In an oil-rich province like Alberta, that kind of reporting is crucial. But look at our investigative work on the Coastal GasLink pipeline to the west, or our Greenbelt reporting out in Ontario. They all highlight one thing: those with power over our shared natural world don’t want you to know how — or why — they call the shots. And we try to disrupt that.

Our journalism is powered by people just like you. We never take corporate ad dollars, or put this public-interest information behind a paywall. Here’s the thing: we need 300 new members to join this month to meet our budget. Will you join the pod of Narwhals that make a difference by helping us uncover some of the most important stories of our time?
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When those boxes of heavily redacted documents start to pile in, reporters at The Narwhal waste no time in looking for kernels of news that matter the most. Just ask our Prairies reporter Drew Anderson, who gleefully scanned through freedom of information files like a kid in a candy store, leading to pretty damning revelations in Alberta this spring. Long story short: the government wasn’t being forthright when it claimed its pause on new renewable energy projects wasn’t political. Just like that, our small team was again leading the charge on a pretty big story

In an oil-rich province like Alberta, that kind of reporting is crucial. But look at our investigative work on the Coastal GasLink pipeline to the west, or our Greenbelt reporting out in Ontario. They all highlight one thing: those with power over our shared natural world don’t want you to know how — or why — they call the shots. And we try to disrupt that.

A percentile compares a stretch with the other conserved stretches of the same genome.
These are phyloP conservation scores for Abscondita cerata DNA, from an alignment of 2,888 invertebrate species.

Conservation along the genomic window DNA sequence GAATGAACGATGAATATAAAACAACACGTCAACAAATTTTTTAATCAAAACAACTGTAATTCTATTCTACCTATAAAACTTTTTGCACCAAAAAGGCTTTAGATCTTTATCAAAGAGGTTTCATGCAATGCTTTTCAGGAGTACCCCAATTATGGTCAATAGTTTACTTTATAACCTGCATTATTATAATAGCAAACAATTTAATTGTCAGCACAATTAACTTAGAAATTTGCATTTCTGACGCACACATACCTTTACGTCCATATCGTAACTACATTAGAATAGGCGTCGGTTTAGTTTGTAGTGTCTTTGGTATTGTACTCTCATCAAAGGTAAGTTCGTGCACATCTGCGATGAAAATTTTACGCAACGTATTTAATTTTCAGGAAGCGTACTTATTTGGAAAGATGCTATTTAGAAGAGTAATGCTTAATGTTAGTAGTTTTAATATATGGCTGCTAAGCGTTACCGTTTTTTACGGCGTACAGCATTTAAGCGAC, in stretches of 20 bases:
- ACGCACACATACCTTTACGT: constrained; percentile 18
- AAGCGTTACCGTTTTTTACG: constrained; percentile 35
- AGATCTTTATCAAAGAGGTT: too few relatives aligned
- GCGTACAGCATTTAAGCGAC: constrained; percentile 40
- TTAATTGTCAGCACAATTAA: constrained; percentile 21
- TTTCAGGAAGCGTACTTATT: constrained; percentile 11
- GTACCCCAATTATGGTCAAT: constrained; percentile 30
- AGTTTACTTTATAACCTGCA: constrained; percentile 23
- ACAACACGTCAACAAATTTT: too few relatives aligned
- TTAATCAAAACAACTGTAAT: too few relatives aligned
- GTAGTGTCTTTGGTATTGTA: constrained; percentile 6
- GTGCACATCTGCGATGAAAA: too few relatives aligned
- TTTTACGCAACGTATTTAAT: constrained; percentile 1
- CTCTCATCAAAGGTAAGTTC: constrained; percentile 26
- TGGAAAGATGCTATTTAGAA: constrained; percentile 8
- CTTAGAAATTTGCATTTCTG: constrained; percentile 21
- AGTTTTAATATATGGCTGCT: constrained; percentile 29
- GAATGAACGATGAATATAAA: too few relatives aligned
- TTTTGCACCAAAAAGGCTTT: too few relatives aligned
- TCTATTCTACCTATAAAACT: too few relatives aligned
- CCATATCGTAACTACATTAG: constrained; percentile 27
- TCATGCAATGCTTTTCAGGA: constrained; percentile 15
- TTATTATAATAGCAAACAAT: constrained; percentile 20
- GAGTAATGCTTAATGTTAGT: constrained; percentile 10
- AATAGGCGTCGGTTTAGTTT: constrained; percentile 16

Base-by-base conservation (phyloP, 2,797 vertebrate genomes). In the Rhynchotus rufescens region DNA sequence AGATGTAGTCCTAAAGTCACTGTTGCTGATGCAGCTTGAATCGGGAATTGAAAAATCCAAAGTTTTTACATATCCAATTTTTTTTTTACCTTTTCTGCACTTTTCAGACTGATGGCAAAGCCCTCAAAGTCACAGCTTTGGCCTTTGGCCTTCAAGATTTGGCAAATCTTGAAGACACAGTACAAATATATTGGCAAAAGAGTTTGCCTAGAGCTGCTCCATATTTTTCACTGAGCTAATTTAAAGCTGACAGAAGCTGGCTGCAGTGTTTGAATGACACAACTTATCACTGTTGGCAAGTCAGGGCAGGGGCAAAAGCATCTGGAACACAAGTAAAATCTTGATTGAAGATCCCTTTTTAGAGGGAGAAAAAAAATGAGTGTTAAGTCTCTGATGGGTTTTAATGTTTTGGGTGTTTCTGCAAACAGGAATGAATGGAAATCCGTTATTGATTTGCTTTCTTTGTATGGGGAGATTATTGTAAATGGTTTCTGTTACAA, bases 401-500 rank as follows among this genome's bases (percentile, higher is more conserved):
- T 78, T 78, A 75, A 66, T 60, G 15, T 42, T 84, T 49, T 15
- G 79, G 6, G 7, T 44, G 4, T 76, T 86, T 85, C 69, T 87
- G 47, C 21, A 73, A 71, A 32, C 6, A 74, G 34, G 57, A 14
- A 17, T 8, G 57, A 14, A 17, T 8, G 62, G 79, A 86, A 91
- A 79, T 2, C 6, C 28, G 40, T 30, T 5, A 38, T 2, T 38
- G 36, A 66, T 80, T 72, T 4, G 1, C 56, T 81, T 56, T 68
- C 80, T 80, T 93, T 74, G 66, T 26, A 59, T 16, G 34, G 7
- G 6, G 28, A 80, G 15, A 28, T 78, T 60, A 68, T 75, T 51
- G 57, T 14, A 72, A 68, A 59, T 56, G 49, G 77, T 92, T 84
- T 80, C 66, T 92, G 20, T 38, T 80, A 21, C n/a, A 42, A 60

Our journalism is powered by people just like you. We never take corporate ad dollars, or put this public-interest information behind a paywall. Here’s the thing: we need 300 new members to join this month to meet our budget. Will you join the pod of Narwhals that make a difference by helping us uncover some of the most important stories of our time?

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The Narwhal’s reporters uncover energy stories that send shockwaves throughout Canada. But they can’t do it alone — we need to add 300 new members this month to meet our budget. Will you support crucial climate reporting that makes an impact?